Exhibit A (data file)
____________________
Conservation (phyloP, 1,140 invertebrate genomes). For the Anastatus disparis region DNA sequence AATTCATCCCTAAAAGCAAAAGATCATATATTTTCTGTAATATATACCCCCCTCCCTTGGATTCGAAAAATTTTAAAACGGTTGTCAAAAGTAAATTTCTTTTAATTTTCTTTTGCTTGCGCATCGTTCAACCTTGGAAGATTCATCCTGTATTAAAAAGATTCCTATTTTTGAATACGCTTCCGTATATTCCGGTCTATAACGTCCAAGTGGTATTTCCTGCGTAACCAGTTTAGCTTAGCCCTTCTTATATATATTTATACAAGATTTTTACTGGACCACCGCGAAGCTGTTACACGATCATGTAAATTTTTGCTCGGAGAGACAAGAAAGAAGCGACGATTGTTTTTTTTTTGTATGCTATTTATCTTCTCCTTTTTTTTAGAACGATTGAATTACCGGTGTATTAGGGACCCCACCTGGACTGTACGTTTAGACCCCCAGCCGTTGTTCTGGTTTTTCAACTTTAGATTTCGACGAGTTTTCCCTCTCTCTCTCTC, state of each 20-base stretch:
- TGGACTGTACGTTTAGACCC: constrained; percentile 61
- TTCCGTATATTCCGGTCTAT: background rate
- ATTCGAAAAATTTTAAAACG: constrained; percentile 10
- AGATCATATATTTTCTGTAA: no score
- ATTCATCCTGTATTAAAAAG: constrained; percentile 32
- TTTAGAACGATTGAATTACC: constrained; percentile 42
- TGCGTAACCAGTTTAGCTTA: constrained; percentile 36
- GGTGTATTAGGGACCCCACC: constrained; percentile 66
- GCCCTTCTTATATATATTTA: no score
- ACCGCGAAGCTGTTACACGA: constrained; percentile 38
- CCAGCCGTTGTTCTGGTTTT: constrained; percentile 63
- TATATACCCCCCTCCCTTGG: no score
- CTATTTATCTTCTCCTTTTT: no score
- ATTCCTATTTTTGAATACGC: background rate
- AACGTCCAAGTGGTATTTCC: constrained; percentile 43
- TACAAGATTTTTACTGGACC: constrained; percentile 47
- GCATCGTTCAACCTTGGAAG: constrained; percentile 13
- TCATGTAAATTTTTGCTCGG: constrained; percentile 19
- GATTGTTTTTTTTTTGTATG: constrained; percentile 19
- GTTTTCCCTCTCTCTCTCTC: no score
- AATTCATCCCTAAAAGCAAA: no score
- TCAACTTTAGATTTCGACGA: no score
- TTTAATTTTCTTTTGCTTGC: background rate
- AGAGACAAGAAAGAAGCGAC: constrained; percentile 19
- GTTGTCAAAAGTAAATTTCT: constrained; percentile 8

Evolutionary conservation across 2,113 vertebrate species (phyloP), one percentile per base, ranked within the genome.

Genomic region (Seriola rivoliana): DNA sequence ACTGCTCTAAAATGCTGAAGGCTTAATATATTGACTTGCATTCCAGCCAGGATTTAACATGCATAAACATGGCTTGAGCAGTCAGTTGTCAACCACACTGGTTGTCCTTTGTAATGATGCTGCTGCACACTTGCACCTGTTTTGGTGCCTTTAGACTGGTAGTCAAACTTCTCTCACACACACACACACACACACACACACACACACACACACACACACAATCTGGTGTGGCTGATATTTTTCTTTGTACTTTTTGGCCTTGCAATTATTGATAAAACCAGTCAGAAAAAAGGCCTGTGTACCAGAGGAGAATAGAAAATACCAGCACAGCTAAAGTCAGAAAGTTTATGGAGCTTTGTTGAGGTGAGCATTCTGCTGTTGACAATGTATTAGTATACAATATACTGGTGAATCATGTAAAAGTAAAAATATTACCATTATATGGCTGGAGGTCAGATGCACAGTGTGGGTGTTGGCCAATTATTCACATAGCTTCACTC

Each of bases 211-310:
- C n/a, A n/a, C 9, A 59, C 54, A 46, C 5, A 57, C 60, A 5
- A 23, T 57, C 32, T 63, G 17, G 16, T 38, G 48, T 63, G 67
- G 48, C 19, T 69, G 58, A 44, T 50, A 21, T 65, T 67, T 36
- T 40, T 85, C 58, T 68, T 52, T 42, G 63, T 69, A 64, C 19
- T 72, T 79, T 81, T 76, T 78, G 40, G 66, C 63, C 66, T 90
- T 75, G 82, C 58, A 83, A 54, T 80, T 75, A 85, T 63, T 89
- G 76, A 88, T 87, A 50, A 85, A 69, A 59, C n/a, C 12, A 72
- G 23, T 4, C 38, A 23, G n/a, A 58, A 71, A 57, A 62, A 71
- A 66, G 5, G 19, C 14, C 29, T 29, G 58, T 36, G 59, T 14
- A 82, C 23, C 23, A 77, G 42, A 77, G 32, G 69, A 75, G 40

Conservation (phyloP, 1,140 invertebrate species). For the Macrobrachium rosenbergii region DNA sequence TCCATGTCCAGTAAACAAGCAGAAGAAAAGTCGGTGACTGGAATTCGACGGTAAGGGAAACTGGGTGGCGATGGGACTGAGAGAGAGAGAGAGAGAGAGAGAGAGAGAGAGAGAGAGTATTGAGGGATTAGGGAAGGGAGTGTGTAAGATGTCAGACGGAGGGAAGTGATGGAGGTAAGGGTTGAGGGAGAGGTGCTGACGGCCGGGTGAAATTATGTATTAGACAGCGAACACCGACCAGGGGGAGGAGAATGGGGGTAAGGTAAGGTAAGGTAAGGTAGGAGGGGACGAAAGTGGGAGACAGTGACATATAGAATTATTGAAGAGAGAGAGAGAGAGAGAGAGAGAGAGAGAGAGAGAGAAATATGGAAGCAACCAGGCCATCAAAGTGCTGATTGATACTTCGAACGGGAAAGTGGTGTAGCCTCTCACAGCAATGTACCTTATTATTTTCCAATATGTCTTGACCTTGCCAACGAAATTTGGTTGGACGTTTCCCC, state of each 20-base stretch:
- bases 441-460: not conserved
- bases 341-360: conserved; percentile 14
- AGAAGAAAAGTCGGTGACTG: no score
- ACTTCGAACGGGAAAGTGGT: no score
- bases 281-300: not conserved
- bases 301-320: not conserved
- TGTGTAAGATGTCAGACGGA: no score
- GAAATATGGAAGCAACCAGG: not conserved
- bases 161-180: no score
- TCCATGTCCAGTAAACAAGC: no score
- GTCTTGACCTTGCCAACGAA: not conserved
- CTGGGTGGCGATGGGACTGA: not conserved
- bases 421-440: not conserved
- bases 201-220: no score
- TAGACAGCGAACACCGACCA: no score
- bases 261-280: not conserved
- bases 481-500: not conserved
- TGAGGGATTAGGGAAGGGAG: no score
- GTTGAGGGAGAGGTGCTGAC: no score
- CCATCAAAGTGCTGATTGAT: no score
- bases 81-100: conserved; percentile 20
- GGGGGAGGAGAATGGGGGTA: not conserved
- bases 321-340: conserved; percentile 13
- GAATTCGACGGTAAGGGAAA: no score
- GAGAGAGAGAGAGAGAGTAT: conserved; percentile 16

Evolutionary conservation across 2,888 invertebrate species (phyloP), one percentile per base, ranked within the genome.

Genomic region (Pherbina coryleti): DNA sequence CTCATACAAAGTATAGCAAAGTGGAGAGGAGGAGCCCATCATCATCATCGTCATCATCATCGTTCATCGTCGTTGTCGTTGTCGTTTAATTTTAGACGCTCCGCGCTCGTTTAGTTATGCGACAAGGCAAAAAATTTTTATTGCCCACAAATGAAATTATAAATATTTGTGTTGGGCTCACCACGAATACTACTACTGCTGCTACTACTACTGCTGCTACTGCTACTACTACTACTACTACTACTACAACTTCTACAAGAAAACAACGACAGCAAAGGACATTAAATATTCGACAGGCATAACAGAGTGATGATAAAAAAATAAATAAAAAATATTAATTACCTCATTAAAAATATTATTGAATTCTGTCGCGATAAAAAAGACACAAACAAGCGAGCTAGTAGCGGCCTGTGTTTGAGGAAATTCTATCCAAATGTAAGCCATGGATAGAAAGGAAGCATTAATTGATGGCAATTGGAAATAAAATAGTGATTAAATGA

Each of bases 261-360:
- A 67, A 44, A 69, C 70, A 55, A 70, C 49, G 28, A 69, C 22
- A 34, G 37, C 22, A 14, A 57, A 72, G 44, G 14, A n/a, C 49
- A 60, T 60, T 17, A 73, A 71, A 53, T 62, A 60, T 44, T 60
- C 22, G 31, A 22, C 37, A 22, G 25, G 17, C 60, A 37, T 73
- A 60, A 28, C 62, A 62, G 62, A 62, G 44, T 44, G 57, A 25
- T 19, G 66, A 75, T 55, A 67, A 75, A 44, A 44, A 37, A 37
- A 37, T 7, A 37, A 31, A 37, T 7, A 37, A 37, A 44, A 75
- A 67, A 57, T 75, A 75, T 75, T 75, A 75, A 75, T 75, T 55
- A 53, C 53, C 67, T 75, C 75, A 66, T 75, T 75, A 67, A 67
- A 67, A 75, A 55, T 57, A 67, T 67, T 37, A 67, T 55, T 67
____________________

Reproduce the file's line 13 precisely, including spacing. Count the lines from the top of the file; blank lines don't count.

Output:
- TATATACCCCCCTCCCTTGG: no score